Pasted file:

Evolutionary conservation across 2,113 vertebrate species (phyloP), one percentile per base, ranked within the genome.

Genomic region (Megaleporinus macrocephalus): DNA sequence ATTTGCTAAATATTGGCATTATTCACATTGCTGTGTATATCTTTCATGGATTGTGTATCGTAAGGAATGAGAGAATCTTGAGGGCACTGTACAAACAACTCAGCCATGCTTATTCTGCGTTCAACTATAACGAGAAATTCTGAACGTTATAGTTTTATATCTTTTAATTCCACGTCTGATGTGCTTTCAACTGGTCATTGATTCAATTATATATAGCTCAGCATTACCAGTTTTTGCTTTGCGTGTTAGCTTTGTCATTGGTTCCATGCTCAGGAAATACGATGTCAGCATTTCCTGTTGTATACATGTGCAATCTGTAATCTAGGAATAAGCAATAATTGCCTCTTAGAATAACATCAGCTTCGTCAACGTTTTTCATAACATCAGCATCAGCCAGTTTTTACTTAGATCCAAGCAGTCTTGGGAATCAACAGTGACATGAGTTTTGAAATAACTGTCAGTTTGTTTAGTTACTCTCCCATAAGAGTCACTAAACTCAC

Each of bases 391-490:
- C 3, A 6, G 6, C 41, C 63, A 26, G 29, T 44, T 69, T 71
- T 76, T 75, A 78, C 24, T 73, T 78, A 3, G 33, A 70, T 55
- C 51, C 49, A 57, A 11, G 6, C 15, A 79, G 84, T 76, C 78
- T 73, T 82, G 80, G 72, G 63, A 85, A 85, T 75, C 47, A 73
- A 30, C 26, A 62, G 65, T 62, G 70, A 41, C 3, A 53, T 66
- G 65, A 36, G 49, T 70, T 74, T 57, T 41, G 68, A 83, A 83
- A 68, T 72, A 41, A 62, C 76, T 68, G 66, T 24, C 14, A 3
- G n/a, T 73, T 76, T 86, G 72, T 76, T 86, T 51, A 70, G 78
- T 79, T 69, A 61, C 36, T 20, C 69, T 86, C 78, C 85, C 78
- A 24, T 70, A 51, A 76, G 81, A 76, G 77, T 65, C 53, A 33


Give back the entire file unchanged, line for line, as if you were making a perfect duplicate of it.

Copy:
Evolutionary conservation across 2,113 vertebrate species (phyloP), one percentile per base, ranked within the genome.

Genomic region (Megaleporinus macrocephalus): DNA sequence ATTTGCTAAATATTGGCATTATTCACATTGCTGTGTATATCTTTCATGGATTGTGTATCGTAAGGAATGAGAGAATCTTGAGGGCACTGTACAAACAACTCAGCCATGCTTATTCTGCGTTCAACTATAACGAGAAATTCTGAACGTTATAGTTTTATATCTTTTAATTCCACGTCTGATGTGCTTTCAACTGGTCATTGATTCAATTATATATAGCTCAGCATTACCAGTTTTTGCTTTGCGTGTTAGCTTTGTCATTGGTTCCATGCTCAGGAAATACGATGTCAGCATTTCCTGTTGTATACATGTGCAATCTGTAATCTAGGAATAAGCAATAATTGCCTCTTAGAATAACATCAGCTTCGTCAACGTTTTTCATAACATCAGCATCAGCCAGTTTTTACTTAGATCCAAGCAGTCTTGGGAATCAACAGTGACATGAGTTTTGAAATAACTGTCAGTTTGTTTAGTTACTCTCCCATAAGAGTCACTAAACTCAC

Each of bases 391-490:
- C 3, A 6, G 6, C 41, C 63, A 26, G 29, T 44, T 69, T 71
- T 76, T 75, A 78, C 24, T 73, T 78, A 3, G 33, A 70, T 55
- C 51, C 49, A 57, A 11, G 6, C 15, A 79, G 84, T 76, C 78
- T 73, T 82, G 80, G 72, G 63, A 85, A 85, T 75, C 47, A 73
- A 30, C 26, A 62, G 65, T 62, G 70, A 41, C 3, A 53, T 66
- G 65, A 36, G 49, T 70, T 74, T 57, T 41, G 68, A 83, A 83
- A 68, T 72, A 41, A 62, C 76, T 68, G 66, T 24, C 14, A 3
- G n/a, T 73, T 76, T 86, G 72, T 76, T 86, T 51, A 70, G 78
- T 79, T 69, A 61, C 36, T 20, C 69, T 86, C 78, C 85, C 78
- A 24, T 70, A 51, A 76, G 81, A 76, G 77, T 65, C 53, A 33